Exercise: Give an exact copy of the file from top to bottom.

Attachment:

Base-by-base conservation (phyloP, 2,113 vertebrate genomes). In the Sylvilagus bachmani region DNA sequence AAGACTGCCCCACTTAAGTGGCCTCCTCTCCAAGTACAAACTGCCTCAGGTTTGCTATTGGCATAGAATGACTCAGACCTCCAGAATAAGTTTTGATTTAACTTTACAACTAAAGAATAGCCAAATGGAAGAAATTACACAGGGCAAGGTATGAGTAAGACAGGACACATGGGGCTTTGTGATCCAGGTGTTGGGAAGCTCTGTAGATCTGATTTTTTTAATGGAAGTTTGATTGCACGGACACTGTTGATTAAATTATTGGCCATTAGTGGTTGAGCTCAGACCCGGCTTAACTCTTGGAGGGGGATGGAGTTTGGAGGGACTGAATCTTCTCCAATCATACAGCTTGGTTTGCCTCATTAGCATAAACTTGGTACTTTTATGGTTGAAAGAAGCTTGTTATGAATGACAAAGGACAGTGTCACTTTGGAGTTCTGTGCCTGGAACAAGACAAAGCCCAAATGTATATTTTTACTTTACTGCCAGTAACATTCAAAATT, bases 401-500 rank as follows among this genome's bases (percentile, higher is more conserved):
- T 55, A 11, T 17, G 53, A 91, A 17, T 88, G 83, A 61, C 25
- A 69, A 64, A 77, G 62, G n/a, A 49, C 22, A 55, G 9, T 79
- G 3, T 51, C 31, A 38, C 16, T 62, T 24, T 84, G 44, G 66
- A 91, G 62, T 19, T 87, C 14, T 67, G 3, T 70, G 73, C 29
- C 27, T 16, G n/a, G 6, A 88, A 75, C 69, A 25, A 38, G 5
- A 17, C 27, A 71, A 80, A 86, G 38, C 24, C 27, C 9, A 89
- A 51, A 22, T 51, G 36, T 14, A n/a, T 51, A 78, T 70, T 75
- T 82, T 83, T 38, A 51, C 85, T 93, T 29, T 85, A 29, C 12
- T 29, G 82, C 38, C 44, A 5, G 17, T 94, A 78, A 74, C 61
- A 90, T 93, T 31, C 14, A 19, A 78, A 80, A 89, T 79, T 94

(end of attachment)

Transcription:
Base-by-base conservation (phyloP, 2,113 vertebrate genomes). In the Sylvilagus bachmani region DNA sequence AAGACTGCCCCACTTAAGTGGCCTCCTCTCCAAGTACAAACTGCCTCAGGTTTGCTATTGGCATAGAATGACTCAGACCTCCAGAATAAGTTTTGATTTAACTTTACAACTAAAGAATAGCCAAATGGAAGAAATTACACAGGGCAAGGTATGAGTAAGACAGGACACATGGGGCTTTGTGATCCAGGTGTTGGGAAGCTCTGTAGATCTGATTTTTTTAATGGAAGTTTGATTGCACGGACACTGTTGATTAAATTATTGGCCATTAGTGGTTGAGCTCAGACCCGGCTTAACTCTTGGAGGGGGATGGAGTTTGGAGGGACTGAATCTTCTCCAATCATACAGCTTGGTTTGCCTCATTAGCATAAACTTGGTACTTTTATGGTTGAAAGAAGCTTGTTATGAATGACAAAGGACAGTGTCACTTTGGAGTTCTGTGCCTGGAACAAGACAAAGCCCAAATGTATATTTTTACTTTACTGCCAGTAACATTCAAAATT, bases 401-500 rank as follows among this genome's bases (percentile, higher is more conserved):
- T 55, A 11, T 17, G 53, A 91, A 17, T 88, G 83, A 61, C 25
- A 69, A 64, A 77, G 62, G n/a, A 49, C 22, A 55, G 9, T 79
- G 3, T 51, C 31, A 38, C 16, T 62, T 24, T 84, G 44, G 66
- A 91, G 62, T 19, T 87, C 14, T 67, G 3, T 70, G 73, C 29
- C 27, T 16, G n/a, G 6, A 88, A 75, C 69, A 25, A 38, G 5
- A 17, C 27, A 71, A 80, A 86, G 38, C 24, C 27, C 9, A 89
- A 51, A 22, T 51, G 36, T 14, A n/a, T 51, A 78, T 70, T 75
- T 82, T 83, T 38, A 51, C 85, T 93, T 29, T 85, A 29, C 12
- T 29, G 82, C 38, C 44, A 5, G 17, T 94, A 78, A 74, C 61
- A 90, T 93, T 31, C 14, A 19, A 78, A 80, A 89, T 79, T 94